Fears about a no deal Brexit are as “unnecessary” as the warnings about the millennium bug, a leading backbench Tory has said.
Sir Bernard Jenkin told BBC Radio 4′s Today programme on Monday the civil service and government were guilty of “gloom and alarm and despondency”.
“It’s unnecessary and we will look back and wonder what all the fuss was about, a bit like the millennium bug,” he said.
His comments came after International Trade Secretary Liam Fox said the probability of a no-deal outcome was now “60-40”.
And David Davis, who resigned as Brexit secretary last month, said today the EU would be making a “massive miscalculation” if it thinks the UK is not ready to walk away from Brexit talks.
“It’s certainly not the intention of the EU to have a no deal Brexit but they are misjudging us at the moment. The UK Parliament does not want no deal but it’s certainly not going to be pushed around by the European Parliament,” he told The Daily Telegraph.
Theresa May held talks with French President Emmanuel Macron on Friday, cutting short her holiday to visit his summer retreat, in an attempt to rescue negotiations.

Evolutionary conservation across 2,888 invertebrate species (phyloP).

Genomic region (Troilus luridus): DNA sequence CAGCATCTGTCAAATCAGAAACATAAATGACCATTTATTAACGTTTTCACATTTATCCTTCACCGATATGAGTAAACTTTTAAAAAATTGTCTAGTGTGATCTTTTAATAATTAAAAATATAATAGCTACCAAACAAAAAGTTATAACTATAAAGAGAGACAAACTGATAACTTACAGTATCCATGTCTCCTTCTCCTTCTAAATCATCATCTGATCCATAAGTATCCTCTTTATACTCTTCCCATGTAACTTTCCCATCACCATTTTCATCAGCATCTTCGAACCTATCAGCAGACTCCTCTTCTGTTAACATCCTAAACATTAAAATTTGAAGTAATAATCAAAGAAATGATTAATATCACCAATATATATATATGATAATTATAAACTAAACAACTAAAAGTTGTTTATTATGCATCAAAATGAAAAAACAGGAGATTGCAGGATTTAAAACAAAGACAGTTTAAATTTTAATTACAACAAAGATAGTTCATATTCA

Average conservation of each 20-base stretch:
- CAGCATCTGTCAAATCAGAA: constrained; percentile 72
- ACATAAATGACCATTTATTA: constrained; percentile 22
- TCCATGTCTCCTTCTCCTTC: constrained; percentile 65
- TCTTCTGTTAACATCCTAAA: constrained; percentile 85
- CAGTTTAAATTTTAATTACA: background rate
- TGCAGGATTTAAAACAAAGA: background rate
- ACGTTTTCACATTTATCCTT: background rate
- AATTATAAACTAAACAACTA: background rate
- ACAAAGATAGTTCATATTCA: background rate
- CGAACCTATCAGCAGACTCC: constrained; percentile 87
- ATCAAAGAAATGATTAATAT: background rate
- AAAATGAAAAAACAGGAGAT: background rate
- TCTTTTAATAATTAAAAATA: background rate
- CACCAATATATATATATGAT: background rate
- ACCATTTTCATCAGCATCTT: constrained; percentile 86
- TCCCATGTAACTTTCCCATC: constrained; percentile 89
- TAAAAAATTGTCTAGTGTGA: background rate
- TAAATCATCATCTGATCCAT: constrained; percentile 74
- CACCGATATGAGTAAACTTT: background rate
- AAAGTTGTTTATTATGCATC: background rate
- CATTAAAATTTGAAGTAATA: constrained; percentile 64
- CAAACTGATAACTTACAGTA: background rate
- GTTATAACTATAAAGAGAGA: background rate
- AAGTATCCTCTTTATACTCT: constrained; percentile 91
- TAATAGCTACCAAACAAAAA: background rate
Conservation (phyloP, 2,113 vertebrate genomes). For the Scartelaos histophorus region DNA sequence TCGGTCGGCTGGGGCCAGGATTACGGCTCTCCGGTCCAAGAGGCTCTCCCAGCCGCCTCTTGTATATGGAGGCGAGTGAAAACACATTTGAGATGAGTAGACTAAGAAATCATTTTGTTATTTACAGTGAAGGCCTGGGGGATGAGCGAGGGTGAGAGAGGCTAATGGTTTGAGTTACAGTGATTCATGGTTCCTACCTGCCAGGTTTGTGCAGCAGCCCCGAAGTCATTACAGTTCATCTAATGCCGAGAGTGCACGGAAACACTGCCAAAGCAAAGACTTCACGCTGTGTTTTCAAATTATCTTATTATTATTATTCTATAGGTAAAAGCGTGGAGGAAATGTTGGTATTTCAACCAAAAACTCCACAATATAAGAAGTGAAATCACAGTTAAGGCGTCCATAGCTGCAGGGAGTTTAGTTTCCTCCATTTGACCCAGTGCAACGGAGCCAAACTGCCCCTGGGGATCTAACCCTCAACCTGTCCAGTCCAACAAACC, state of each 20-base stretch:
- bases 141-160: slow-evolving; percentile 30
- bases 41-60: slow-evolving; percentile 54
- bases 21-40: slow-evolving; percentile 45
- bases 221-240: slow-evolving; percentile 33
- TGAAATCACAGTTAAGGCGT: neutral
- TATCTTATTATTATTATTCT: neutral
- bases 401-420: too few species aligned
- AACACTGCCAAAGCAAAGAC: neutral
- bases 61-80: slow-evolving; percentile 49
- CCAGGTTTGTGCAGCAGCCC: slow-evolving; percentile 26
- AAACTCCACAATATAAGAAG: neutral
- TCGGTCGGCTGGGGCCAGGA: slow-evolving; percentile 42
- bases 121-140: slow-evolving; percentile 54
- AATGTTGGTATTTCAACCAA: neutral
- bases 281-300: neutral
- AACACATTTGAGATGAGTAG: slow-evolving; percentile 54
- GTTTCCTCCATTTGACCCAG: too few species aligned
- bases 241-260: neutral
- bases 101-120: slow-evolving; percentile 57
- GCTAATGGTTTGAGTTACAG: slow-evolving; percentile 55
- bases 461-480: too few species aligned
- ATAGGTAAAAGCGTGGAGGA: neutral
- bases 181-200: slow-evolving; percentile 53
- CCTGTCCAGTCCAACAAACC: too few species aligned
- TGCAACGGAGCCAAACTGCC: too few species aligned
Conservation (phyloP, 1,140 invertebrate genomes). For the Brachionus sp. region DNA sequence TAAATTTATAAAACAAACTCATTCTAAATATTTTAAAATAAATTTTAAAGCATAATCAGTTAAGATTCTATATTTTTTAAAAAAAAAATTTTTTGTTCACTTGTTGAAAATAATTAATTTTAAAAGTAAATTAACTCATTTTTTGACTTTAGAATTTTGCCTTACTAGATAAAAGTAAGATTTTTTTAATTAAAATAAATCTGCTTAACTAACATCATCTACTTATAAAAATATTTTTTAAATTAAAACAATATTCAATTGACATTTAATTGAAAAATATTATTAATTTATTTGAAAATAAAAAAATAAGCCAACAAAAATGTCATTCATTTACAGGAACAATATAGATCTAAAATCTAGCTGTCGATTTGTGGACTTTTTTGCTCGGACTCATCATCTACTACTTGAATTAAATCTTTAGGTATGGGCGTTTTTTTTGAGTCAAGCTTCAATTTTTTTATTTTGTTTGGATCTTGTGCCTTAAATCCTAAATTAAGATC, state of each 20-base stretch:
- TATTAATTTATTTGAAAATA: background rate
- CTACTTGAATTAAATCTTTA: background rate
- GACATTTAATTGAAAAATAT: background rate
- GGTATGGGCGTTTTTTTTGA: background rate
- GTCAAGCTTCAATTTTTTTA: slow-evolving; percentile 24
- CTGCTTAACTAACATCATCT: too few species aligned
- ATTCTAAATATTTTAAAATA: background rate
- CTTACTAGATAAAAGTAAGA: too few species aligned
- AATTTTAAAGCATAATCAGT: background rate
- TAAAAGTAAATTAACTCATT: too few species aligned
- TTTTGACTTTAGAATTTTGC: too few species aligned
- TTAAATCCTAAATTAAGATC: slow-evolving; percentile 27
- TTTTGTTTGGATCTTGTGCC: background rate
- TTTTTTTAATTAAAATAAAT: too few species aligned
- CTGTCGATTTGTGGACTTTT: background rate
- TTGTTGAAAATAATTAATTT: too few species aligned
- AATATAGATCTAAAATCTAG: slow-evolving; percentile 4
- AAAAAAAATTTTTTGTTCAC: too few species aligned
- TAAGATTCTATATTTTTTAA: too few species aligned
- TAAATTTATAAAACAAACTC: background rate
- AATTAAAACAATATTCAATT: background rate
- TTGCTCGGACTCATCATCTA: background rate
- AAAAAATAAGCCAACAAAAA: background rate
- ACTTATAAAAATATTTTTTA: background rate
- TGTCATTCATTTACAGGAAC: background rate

Foreign Secretary Jeremy Hunt and Brexit Secretary Dominic Raab have also engaged in diplomatic activity in Europe in recent days as the government seeks to deal directly with individual governments in an effort to keep the PM’s Chequers plan alive.
Labour warned that a no-deal scenario would be a “catastrophic failure of government”.
Shadow Brexit Secretary Sir Keir Starmer said Theresa May’s “reckless red lines” had contributed to the difficulties in negotiations along with splits in the Tory ranks and “fantasy Brexiteer promises”.